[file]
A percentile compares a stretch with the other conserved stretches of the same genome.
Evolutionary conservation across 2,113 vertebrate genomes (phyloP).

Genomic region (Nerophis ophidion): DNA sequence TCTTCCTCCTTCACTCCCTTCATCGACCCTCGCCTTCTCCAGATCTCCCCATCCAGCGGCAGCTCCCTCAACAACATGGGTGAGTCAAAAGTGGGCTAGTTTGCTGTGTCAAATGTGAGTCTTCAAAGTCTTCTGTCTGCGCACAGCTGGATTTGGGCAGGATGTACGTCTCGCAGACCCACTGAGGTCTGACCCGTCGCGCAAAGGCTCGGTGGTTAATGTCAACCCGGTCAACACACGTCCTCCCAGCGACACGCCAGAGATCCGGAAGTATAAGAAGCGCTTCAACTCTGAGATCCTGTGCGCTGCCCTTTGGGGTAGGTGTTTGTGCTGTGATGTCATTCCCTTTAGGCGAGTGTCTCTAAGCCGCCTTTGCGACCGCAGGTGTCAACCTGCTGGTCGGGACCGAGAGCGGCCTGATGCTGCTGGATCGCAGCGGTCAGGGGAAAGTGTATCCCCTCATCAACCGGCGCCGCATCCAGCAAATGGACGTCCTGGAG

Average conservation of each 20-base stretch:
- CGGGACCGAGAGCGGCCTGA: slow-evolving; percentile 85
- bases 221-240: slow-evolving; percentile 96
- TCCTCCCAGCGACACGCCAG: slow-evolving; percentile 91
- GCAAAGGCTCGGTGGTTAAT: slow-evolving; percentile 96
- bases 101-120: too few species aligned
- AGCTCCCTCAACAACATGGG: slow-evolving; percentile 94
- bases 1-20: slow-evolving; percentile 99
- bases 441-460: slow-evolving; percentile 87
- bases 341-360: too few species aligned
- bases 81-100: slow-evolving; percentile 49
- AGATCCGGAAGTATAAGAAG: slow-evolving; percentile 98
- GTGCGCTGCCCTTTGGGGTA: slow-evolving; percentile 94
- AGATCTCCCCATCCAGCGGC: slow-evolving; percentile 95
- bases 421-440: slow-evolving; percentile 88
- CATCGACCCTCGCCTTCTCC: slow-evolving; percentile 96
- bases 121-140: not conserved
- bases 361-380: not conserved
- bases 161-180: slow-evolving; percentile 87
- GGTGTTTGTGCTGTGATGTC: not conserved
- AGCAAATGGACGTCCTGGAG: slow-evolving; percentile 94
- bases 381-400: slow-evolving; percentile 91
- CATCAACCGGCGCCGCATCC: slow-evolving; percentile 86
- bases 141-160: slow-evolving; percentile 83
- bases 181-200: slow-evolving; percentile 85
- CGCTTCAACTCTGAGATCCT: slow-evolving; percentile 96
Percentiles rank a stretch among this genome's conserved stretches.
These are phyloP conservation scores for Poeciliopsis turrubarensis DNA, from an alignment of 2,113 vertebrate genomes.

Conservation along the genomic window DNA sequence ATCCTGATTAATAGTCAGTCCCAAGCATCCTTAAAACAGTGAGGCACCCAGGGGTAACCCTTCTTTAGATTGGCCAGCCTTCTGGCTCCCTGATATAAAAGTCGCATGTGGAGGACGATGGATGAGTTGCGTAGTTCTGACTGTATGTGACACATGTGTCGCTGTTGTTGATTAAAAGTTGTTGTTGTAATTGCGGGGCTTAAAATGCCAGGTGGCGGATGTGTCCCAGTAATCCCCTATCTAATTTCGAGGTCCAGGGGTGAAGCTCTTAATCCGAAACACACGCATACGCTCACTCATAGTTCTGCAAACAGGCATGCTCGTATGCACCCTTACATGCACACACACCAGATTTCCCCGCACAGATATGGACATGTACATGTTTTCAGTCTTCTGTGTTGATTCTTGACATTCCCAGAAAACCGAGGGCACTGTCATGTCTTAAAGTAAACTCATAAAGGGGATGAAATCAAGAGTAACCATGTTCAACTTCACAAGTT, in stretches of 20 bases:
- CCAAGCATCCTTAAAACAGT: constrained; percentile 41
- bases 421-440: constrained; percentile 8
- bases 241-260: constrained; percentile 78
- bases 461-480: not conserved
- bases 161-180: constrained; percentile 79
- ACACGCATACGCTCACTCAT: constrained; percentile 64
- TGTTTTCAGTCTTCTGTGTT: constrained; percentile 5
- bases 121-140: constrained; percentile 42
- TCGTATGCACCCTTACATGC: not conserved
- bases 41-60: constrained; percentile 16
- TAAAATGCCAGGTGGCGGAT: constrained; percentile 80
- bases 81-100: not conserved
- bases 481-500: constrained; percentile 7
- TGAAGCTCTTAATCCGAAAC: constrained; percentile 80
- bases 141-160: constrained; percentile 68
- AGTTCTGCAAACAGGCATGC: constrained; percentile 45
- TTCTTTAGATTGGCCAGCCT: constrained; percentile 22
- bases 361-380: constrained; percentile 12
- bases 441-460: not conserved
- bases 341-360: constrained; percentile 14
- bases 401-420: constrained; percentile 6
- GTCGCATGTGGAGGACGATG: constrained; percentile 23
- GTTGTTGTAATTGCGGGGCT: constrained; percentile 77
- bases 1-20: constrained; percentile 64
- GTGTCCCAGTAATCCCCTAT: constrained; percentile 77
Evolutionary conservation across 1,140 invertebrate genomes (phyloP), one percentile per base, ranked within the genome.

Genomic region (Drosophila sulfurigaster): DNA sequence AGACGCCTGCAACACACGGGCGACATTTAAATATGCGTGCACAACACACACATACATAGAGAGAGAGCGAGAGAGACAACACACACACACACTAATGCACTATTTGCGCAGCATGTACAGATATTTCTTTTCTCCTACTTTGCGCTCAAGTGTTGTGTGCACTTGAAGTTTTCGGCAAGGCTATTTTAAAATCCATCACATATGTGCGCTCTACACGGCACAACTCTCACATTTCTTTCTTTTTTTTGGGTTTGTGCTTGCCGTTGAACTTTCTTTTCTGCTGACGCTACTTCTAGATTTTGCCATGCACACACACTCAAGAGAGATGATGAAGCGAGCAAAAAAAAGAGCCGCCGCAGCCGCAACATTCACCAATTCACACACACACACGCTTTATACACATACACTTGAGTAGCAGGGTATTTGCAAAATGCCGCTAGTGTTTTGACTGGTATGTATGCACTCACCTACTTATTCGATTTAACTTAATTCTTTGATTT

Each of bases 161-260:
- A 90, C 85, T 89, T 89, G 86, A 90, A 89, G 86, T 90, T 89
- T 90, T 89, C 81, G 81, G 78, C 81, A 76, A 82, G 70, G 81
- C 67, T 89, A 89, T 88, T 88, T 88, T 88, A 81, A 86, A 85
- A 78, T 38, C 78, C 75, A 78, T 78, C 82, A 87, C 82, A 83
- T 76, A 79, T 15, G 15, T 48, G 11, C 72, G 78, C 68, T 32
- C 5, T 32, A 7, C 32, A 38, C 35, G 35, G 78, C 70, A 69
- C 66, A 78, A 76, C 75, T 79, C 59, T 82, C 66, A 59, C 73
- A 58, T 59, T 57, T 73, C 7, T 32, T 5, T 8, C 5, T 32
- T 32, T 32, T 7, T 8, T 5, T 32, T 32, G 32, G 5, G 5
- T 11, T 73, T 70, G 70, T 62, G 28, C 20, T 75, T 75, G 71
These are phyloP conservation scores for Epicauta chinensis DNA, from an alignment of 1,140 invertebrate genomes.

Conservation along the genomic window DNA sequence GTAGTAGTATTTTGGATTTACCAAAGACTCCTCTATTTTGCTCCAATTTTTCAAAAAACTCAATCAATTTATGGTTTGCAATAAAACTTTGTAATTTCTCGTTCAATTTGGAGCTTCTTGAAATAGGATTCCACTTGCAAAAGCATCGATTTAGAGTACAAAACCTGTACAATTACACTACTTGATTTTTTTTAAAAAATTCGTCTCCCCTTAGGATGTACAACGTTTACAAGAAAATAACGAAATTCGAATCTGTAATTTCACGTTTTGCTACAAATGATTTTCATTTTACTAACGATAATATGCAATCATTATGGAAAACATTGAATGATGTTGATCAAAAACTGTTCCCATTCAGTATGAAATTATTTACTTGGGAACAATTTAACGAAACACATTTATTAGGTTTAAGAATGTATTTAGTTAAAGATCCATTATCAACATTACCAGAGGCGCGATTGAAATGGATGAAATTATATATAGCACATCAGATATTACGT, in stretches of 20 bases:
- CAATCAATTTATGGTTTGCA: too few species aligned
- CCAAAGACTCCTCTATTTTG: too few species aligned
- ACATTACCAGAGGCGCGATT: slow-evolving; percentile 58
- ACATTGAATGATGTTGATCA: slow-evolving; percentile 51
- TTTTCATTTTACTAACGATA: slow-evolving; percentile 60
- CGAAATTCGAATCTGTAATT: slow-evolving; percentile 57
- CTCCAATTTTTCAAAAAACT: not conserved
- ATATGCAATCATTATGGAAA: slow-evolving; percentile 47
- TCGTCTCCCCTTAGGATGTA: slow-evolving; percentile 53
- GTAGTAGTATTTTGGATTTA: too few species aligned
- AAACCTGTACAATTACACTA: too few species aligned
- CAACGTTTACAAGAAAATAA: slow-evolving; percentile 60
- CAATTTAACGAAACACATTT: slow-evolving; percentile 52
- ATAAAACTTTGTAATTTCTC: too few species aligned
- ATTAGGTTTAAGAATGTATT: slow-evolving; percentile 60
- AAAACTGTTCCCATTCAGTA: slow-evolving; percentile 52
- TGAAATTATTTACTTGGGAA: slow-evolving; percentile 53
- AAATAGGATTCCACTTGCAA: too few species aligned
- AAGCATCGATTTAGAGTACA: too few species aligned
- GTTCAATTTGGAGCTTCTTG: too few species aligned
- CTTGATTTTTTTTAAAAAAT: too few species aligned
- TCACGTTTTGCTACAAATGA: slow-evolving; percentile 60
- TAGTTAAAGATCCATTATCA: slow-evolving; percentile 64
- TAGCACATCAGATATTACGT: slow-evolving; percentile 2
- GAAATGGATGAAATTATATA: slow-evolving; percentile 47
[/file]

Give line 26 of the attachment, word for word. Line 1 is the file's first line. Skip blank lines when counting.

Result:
- CATCAACCGGCGCCGCATCC: slow-evolving; percentile 86